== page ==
- To completely dry the pellets, place your rack in the hood with the caps open for a few minutes. When the pellets are completely dry, add 50 μL of sterile water to each sample and vortex each tube for 2 X 30 seconds to completely dissolve the pellets. The liquid can be brought back to the bottom of the tubes by spinning them in the microfuge for a few seconds. Store the DNA on ice.
Part 2: Diagnostic digests
You will perform a diagnostic digest on three of the four plasmids you have prepared (one sample will be the pCX-NNX parent and you'll choose 2 of your 3 candidates to pursue) to see if any have the PCR insert. Use information from the lab manual, the NEB catalog and the plasmid maps you’ve drawn to choose the enzymes you’ll use. The following table may be helpful as you plan your work.
|Diagnostic Digest||Enzyme 1 only||Enzyme 2 only||uncut|
|Plasmid DNA||5 μL||5 μL||5 μL||5 μL|
|10X NEB buffer||2.5 μL of buffer#_____||2.5 μL of buffer#_____||2.5 μL of buffer#_____||2.5 μL of buffer#_____|
|Enzyme||0.25 μL of _____||0.25 μL of _____|
|2nd Enzyme||0.25 μL of _____||0.25 μL of _____|
|H2O||For a total volume of 25 μL|
- Prepare a reaction cocktail for each of the above reactions (uncut, singly cut with enzyme 1, singly cut with enzyme 2 and doubly cut with Enzyme 1 and Enzyme 2) that includes water, buffer and enzyme. Prepare enough of each cocktail for 4 digests. Leave the cocktails on ice.
- Aliquot 5 μL of plasmids (pCX-NNX and 2 of your three candidates) into a sets of well-labeled eppendorf tubes. The labels should include the plasmid name, the enzymes to be added and your team color.
- Add 20 μL of the appropriate cocktail to each tube. Flick the tubes to mix the contents, then incubate the mixtures at 37°C.
- While your samples are digesting, you can start reading the guidelines for working in the tissue culture facility, where you will work next time. We will also have a visitor from the environmental health and safety office (EHS) come to discuss tissue culture work with you.
- If you have time, you should also refamiliarize yourself with the requirements for the upcoming lab report that you will prepare to describe your work in this experimental module.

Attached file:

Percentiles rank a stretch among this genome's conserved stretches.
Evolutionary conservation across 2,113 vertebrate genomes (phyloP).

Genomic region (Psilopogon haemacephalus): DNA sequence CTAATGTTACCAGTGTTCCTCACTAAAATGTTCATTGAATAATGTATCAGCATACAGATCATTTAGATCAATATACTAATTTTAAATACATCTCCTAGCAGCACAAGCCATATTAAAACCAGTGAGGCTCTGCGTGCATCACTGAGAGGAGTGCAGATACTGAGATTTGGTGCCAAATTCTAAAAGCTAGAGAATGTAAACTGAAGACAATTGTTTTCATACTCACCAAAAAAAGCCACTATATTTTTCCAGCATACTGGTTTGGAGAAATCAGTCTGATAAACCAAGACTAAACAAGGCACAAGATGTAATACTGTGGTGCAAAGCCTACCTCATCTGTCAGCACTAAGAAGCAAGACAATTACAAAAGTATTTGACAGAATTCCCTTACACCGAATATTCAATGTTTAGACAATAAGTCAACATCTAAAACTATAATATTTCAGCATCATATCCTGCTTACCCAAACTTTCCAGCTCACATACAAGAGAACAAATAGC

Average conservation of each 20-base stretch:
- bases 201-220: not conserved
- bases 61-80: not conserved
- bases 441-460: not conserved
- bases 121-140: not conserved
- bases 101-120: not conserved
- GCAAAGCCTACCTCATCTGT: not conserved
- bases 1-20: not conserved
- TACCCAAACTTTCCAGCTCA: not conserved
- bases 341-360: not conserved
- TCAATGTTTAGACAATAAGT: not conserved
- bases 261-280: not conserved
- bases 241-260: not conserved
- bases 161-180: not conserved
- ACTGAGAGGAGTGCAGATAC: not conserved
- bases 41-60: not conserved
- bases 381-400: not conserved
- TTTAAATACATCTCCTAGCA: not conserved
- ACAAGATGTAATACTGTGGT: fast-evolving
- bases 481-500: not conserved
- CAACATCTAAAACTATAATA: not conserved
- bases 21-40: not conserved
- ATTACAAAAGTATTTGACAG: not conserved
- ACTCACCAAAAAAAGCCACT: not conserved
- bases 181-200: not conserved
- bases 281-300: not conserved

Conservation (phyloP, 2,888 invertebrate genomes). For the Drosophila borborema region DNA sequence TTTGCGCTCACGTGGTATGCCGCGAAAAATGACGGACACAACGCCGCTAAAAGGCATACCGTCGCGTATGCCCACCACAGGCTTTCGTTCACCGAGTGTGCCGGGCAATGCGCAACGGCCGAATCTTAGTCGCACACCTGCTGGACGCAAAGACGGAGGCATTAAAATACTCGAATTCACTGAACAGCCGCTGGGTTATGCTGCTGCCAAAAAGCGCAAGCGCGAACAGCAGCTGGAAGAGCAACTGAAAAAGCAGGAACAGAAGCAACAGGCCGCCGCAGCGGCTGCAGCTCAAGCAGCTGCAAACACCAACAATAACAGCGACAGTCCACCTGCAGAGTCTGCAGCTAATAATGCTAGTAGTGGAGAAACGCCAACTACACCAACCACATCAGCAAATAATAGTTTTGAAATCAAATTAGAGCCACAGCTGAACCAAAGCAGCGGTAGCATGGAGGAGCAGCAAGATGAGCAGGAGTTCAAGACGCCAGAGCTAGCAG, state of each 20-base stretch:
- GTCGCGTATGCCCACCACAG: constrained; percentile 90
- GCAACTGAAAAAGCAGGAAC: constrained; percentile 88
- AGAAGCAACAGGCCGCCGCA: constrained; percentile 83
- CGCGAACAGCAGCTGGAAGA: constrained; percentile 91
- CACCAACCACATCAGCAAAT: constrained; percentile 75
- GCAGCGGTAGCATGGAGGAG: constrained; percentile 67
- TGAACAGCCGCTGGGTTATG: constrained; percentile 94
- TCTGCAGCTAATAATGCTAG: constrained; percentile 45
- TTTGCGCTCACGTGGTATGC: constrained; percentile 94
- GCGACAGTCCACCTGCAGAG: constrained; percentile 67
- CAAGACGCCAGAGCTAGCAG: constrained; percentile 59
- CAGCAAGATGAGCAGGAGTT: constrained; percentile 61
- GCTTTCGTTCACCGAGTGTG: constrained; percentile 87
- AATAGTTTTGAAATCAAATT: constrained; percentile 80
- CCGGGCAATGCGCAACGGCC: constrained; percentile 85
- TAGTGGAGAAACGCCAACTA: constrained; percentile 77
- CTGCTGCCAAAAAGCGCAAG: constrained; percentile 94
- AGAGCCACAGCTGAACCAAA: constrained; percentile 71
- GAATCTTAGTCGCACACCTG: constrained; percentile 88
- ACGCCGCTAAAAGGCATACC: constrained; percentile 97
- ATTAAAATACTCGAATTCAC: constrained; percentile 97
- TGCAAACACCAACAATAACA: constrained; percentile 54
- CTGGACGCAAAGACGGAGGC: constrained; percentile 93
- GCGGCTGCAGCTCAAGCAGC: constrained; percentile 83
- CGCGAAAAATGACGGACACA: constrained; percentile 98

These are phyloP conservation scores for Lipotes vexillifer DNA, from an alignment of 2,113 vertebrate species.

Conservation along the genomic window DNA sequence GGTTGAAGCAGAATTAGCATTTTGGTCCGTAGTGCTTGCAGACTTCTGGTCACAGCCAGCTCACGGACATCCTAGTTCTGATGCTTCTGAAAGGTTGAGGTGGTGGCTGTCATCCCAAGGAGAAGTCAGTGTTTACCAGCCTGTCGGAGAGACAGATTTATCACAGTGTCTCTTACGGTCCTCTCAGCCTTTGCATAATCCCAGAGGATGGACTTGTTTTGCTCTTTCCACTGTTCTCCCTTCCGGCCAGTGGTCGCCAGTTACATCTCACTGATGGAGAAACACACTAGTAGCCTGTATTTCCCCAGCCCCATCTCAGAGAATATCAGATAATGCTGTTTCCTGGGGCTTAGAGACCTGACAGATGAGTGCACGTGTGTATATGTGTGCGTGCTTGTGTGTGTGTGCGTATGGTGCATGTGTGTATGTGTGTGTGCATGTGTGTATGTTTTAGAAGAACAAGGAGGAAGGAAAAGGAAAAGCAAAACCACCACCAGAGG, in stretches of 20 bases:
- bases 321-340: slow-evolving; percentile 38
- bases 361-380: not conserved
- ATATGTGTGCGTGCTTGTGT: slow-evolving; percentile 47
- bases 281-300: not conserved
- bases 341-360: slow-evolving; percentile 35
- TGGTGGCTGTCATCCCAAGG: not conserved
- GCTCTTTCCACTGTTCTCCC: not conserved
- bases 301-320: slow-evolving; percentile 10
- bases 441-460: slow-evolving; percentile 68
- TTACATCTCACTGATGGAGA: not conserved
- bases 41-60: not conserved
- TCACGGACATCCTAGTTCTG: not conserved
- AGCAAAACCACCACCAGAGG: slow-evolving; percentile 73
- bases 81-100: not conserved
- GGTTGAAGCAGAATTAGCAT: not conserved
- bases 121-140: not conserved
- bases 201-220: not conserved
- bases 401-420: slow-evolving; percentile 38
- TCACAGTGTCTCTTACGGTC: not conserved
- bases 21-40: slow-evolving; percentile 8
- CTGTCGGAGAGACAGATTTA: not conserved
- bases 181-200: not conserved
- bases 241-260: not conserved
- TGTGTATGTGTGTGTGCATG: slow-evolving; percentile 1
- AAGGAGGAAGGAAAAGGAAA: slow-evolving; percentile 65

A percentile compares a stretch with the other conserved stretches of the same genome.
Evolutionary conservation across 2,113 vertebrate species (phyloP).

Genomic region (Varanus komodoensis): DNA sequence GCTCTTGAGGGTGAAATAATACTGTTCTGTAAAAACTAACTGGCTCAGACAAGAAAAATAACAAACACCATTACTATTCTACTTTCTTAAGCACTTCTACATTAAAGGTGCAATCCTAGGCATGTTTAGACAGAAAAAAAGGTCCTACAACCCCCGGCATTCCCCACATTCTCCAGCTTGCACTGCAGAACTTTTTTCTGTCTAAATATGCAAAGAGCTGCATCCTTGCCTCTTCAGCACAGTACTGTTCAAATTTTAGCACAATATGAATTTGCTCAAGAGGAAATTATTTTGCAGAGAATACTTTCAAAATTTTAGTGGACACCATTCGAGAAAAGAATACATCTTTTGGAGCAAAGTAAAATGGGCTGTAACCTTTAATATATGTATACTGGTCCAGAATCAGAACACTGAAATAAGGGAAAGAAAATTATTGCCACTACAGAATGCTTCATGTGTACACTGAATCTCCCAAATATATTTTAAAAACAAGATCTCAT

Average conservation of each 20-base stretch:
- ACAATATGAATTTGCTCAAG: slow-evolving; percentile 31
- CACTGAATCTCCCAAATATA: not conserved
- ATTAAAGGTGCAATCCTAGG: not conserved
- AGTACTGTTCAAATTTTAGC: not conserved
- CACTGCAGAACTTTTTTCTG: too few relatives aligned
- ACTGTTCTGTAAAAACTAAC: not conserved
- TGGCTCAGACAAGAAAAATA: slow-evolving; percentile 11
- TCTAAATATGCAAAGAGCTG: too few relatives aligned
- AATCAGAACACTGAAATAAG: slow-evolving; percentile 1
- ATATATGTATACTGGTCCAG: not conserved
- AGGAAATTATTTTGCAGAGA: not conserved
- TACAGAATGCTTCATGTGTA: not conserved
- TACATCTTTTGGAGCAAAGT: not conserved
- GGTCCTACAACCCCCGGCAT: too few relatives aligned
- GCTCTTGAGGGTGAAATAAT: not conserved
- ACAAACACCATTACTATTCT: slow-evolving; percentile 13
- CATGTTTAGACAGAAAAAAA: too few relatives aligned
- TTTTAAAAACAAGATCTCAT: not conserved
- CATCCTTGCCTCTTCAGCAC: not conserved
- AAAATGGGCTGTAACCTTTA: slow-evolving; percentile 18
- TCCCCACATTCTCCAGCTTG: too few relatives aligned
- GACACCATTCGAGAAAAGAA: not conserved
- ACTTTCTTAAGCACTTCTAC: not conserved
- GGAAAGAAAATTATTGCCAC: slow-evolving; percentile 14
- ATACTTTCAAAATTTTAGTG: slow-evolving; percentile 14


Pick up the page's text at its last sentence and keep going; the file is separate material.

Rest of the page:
- Before leaving lab today, please add 2 μL of loading dye to each of the digests you have assembled. Store the digests and the DNA at –20°C and return the remainder of your bacterial cultures to one of the teaching faculty.
For next time
- Prepare a table with the results of your ligations and transformations. Calculate your transformation efficiency (# colonies/μg plasmid DNA) based on the transformation you performed with pCX-EGFP. In three or four sentences, interpret the ligation results. This table and your legend will be included in your lab report.
- Read the guidelines for mammalian cell culture. Next time, you will begin your work in the tissue culture facility.
- Read the article titled Rad51-deficient vertebrate cells accumulate chromosomal breaks prior to cell death, available in the Module 1 Reference Section. Though the entire paper is interesting, you will need to read only up to the subheading "Rad51-deficient cells display highly elevated frequencies of chromosomal breakage" - which is basically the text that describes the data through and including figure 3. You will be asked to lead one part of our discussion about the article next time.
- Solution I
- 25 mM Tris pH8
- 10 mM EDTA pH8
- 5 mM Glucose
- Solution II
- 1% SDS
- 0.2M NaOH
- Solution III
- 3M KAc, pH 4.8